How To Deal With Road Rage

The smartest fighter is the one who avoids the fight in the first place. When it comes to handling “road rage” incidents, the same rule holds. It’s just not worth making your point about a bad lane change when the consequences could escalate into a shoulder shootout.

Here are some tips to help avoid getting drawn into a road rage situation in the first place – and for defusing tension if one develops despite your best intentions:

First and foremost, be a courteous driver

That means not cutting into line (or cutting anyone off) as well as allowing other drivers to merge. Also, it’s good policy to let let faster-moving cars to get by you – even if they are going over the posted speed limit. Even if they’re speeding and you’re doing the limit, it’s courteous as well as safer for you and everyone else to simply yield, move right, and let faster-moving cars pass.

Never tailgate

If the car ahead slows down abruptly, you could and probably will rear-end him. Even if there’s no accident, riding close to another car’s bumper is a hostile act that can quickly get out of hand. Always give the car ahead at least a car length’s space; preferably two (or even three). Crowding other drivers will only make them nervous – or angry. You might tempt someone to slam on their brakes – to “teach you a lesson.” If there’s an accident, you will probably be ticketed for following too closely.

Do not glare at other drivers or make rude gestures

You have no way of knowing whether the other motorist you’re making faces at is near the end of his rope on this particular day – and just looking for someone to go off on. He may have just been fired, or his wife flew the coop – and he’s not about to take any guff from you. Even if another driver does something obnoxious, it’s better just to let it go. If you are a woman or have kids with you, avoiding angry, potentially violent male road-ragers is especially crucial.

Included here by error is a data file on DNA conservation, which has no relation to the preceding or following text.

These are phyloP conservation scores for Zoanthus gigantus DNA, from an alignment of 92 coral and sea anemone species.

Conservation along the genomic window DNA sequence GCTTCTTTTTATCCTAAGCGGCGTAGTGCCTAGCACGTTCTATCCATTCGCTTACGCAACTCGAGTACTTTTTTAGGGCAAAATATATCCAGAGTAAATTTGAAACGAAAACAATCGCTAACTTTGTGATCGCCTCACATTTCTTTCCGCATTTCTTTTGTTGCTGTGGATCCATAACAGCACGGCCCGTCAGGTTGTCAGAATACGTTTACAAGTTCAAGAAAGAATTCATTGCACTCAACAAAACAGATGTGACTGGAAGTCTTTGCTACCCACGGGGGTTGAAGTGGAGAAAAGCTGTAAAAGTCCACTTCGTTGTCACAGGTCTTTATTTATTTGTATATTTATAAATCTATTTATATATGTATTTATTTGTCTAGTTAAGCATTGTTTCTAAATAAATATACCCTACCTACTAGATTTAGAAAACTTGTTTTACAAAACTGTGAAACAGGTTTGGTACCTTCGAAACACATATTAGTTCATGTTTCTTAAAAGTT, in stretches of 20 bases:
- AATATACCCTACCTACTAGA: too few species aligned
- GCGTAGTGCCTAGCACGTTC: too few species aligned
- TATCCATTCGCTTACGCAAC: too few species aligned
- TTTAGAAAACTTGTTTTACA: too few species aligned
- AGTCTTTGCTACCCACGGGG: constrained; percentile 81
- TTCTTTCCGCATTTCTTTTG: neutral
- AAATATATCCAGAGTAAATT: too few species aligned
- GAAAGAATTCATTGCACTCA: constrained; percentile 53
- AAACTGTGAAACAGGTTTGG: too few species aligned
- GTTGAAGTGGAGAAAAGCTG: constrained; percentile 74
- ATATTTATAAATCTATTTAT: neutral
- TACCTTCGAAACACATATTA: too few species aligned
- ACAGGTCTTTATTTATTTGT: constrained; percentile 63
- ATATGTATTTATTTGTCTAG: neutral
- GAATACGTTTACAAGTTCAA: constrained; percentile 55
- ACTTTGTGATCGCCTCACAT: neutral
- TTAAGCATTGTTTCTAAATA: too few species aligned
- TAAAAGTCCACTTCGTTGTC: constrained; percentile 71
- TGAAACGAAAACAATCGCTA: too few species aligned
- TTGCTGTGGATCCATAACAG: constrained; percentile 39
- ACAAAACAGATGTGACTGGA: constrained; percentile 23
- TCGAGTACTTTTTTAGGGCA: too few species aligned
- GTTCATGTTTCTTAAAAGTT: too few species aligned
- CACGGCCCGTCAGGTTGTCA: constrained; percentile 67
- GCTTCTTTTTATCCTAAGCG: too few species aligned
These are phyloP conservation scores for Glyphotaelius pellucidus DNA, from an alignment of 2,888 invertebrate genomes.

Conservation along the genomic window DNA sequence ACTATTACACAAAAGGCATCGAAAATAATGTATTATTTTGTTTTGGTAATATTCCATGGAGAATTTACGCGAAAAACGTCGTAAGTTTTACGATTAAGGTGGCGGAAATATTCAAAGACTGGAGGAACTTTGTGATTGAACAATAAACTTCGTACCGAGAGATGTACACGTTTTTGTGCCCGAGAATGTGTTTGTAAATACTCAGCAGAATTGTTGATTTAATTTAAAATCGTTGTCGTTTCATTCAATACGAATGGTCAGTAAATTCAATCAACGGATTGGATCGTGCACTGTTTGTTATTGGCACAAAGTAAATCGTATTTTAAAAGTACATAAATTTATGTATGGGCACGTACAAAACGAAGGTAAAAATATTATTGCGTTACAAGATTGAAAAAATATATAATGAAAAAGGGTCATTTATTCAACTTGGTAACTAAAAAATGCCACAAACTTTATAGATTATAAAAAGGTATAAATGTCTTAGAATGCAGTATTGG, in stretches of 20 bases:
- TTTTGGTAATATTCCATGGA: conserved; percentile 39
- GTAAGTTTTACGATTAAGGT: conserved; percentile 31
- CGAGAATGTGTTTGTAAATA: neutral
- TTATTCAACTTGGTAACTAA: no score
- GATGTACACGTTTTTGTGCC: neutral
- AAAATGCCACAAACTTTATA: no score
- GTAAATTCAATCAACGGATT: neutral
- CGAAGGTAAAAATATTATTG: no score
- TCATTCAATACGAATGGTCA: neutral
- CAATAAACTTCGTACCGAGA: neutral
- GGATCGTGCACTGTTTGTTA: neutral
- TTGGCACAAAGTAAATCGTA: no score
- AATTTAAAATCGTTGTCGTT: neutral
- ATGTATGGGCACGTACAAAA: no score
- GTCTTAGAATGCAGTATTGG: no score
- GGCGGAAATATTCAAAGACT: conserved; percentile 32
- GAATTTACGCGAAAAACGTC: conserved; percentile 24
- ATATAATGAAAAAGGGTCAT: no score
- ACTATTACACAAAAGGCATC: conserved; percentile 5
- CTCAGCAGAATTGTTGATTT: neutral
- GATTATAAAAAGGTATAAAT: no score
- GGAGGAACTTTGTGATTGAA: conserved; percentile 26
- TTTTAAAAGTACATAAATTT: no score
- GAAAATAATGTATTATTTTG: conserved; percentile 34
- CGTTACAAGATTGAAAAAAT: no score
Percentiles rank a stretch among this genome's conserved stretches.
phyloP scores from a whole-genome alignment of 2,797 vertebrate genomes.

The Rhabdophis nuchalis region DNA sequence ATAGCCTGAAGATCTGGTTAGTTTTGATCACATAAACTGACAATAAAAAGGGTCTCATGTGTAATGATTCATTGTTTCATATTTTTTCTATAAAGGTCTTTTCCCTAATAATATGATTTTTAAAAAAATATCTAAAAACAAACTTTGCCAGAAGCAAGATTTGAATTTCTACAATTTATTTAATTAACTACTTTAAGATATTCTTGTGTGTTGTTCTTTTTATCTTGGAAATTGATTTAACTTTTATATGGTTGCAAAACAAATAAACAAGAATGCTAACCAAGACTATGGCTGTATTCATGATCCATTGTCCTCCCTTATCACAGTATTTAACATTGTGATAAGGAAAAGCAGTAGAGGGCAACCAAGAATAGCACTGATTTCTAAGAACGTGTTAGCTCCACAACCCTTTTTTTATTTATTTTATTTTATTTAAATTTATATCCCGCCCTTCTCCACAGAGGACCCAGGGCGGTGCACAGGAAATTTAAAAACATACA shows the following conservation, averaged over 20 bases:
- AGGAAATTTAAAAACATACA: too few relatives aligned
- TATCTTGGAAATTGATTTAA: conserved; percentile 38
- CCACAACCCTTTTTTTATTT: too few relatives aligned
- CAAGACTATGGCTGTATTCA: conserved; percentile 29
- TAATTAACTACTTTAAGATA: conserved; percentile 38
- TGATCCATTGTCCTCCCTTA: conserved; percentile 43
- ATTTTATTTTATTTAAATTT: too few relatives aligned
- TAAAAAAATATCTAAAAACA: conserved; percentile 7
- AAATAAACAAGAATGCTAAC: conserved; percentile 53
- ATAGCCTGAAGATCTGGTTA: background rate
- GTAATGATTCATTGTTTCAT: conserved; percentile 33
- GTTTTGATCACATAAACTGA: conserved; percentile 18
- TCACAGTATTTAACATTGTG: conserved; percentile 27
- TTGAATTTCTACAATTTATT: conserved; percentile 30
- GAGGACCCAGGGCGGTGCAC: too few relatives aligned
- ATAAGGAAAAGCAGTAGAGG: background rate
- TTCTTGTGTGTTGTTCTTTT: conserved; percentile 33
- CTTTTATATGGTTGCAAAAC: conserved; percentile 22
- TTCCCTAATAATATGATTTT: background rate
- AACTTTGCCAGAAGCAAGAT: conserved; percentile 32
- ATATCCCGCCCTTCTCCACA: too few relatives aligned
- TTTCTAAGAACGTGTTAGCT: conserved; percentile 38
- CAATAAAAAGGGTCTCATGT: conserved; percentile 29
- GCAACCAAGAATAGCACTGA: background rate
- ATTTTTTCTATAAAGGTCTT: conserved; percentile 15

Avoid mean-spirited actions

For example, darting in to an open parking spot that another driver was obviously waiting for. This is a great way to get a tire iron shampoo. Also: Don’t block driveways or double park your car. And obviously, using a handicapped spot if you’re not actually handicapped is a major breach of etiquette.

In the event you do something dumb behind the wheel – but not deliberately aggressive – such as inadvertently pulling out in front of someone you didn’t see and almost causing an accident, or jump your turn at a four-way intersection because you weren’t paying attention – the thing to do is immediately signal your apologies to other motorists with a smile and “oops, I’m sorry!” hand gesture than lets them know you know you made a mistake. Don’t bully on through and act as though nothing is wrong. Do the right thing and the problem almost always goes away.

How to deal with another driver’s road rage

If you find yourself in a situation where another motorist is clearly angry with you – rightly or not – and seems intent on following you, or acting aggressively, don’t allow yourself to be caught up in the game.

  • If a guy rolls down his window and starts cursing at you, do not respond.
  • Keep your window rolled up – and avoid eye contact.
  • Get moving – and get away – as soon as you can.
  • Never, ever get out of your car to “discuss” things with another motorist. We live in a crazy age, and you could find yourself looking down the barrel of a gun. Or facing some loon with a baseball bat.
  • Just drive on. In the event you get followed, don’t drive home – or stop your car.
  • Find a cop and get his attention – or use your cell phone to dial 911.
  • If possible, let your harasser see you talking on the phone; that’s often enough to make him break off.
  • If no cop is around and you are frightened by someone attempting to follow you, stay on well-traveled roads. Avoid pulling off onto a side street.
  • If you can find a busy shopping center parking lot or similar public place where people are milling about – go there and see if the person follows you. If he does, honk your horn repeatedly to attract the attention of passers-by and – hopefully – security patrols. It’s not likely you pursuer will stick with you.
  • If you can, jot down the plate number of the car, as well as the make, model and color.
  • File a police report – if the encounter seemed serious enough to warrant that.

But whatever you do, don’t be tempted to play “Mad Max.” Leave that to Mel Gibson. Arrive home – and arrive alive.

This is a guest post by automotive columnist Eric Peters, check him out on the web at

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